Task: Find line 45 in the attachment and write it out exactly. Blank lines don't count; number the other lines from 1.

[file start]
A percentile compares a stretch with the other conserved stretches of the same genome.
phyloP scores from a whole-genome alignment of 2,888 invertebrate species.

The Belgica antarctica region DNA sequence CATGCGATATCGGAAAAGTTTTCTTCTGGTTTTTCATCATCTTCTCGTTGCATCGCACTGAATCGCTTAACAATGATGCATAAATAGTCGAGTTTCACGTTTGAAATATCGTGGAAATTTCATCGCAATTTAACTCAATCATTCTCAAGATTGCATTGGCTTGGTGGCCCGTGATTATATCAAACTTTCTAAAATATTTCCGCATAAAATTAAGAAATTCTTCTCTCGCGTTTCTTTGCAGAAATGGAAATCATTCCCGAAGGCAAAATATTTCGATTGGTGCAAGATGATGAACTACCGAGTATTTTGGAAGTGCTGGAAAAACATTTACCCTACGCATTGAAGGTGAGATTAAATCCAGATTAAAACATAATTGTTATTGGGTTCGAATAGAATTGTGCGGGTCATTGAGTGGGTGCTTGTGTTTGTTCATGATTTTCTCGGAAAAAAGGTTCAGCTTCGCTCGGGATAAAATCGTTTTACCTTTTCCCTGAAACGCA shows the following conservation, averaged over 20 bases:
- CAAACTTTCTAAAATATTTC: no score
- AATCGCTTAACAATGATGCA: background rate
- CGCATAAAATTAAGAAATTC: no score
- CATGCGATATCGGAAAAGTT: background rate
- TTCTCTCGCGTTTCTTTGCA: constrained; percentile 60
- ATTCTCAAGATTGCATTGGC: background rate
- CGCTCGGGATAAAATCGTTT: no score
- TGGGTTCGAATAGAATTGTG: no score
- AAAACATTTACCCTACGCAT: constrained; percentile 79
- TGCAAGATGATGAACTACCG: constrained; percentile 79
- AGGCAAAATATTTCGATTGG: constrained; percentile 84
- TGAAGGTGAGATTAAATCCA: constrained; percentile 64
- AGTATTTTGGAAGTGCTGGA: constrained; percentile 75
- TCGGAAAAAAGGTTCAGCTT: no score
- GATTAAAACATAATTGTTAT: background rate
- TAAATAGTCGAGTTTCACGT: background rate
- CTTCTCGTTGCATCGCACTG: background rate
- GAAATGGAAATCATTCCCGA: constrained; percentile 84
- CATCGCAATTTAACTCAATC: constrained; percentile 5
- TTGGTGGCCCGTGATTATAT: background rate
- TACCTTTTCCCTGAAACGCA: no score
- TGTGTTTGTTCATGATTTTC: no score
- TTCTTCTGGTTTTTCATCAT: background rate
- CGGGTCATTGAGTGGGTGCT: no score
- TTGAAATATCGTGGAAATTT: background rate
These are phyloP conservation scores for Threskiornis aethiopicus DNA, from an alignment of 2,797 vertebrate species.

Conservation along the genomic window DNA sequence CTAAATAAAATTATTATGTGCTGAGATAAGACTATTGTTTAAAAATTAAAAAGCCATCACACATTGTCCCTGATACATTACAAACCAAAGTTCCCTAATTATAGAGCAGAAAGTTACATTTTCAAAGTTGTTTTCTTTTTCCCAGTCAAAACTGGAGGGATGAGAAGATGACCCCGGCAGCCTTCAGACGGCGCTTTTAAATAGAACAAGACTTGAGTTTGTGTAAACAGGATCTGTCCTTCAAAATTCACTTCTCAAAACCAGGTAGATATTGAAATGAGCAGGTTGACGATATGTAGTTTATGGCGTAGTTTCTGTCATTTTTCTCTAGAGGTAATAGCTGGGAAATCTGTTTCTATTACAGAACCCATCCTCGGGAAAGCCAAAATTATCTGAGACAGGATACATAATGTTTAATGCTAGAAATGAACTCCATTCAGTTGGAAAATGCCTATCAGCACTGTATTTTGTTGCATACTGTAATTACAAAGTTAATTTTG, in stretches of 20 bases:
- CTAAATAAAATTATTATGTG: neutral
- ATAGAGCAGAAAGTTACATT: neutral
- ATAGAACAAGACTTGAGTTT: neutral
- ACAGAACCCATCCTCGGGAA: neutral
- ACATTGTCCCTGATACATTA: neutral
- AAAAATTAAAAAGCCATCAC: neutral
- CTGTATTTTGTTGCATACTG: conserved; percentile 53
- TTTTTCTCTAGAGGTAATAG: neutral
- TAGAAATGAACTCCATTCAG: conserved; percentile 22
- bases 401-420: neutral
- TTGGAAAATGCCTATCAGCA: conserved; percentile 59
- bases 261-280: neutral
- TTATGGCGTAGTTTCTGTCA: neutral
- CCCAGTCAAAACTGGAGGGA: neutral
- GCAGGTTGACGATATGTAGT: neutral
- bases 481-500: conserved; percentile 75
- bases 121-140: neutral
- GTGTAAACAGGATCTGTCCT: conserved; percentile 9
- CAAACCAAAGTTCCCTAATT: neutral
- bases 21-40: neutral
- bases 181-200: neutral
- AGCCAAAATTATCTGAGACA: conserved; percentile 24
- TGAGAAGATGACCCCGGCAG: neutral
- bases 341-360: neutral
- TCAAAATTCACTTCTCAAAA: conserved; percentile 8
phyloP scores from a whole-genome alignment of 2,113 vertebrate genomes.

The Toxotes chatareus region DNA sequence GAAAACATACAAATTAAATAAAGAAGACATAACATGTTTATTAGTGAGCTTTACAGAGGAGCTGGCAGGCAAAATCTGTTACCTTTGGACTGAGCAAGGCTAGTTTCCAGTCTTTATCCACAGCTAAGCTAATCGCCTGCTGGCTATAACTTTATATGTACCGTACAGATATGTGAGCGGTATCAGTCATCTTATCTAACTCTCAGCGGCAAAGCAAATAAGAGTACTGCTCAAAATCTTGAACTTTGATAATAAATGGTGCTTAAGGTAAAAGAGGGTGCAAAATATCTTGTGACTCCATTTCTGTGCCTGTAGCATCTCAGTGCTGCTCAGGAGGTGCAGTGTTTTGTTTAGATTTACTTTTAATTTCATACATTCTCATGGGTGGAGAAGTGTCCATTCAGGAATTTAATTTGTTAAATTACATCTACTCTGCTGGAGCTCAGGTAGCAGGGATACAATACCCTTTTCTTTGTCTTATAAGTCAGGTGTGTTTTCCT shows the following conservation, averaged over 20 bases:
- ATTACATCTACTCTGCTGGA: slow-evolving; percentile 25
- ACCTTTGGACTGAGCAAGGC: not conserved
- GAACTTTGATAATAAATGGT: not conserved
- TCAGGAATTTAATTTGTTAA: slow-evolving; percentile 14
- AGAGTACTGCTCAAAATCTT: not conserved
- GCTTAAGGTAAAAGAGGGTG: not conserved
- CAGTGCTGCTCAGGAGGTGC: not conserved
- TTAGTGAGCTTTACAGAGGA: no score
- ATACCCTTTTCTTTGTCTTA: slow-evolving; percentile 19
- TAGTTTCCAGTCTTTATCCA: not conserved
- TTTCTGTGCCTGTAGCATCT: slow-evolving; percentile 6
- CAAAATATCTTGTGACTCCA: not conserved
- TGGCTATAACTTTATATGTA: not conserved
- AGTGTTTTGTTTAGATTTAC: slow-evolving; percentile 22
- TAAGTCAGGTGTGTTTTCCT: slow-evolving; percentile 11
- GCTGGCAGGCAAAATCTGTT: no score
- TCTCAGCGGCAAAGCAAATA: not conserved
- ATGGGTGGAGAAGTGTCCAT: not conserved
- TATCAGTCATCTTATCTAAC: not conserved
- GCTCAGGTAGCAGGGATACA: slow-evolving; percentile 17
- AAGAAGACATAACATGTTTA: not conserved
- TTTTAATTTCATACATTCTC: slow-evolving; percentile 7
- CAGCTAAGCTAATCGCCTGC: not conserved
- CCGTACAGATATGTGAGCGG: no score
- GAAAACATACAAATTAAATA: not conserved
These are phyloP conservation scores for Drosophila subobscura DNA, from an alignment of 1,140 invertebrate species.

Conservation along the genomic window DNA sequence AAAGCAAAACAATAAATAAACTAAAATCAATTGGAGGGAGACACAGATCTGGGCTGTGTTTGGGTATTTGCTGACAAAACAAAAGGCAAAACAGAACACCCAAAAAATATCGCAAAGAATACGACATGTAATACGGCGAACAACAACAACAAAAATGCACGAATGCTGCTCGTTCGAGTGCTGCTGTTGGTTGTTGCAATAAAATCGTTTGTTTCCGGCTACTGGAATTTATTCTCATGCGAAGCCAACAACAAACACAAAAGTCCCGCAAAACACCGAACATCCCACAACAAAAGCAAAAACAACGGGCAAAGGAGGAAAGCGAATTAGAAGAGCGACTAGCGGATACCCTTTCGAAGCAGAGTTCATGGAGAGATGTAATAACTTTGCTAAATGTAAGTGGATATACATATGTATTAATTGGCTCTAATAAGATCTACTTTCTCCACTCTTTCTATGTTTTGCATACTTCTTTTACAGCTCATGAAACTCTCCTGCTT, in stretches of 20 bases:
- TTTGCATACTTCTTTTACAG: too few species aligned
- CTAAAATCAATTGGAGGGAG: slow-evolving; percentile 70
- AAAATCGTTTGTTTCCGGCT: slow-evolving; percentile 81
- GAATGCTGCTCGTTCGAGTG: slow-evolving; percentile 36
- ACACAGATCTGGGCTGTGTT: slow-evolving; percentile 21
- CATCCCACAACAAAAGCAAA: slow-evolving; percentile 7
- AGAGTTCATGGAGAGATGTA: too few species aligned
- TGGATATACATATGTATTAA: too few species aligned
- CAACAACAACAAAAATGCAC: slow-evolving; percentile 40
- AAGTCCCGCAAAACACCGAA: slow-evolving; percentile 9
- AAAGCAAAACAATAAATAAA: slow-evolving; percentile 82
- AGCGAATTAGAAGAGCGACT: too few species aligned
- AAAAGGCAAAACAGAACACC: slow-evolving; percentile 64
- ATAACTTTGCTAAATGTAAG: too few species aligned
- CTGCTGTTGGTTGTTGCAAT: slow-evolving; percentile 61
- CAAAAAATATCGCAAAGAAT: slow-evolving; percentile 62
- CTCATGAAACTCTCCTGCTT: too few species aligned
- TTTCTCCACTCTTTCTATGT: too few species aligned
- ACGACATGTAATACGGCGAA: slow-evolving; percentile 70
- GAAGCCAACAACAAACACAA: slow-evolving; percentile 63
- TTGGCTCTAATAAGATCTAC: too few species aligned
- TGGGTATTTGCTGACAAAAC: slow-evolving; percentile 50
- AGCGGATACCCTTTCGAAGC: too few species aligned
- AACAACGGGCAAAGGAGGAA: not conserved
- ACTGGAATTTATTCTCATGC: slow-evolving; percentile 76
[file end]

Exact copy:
- GCAGGTTGACGATATGTAGT: neutral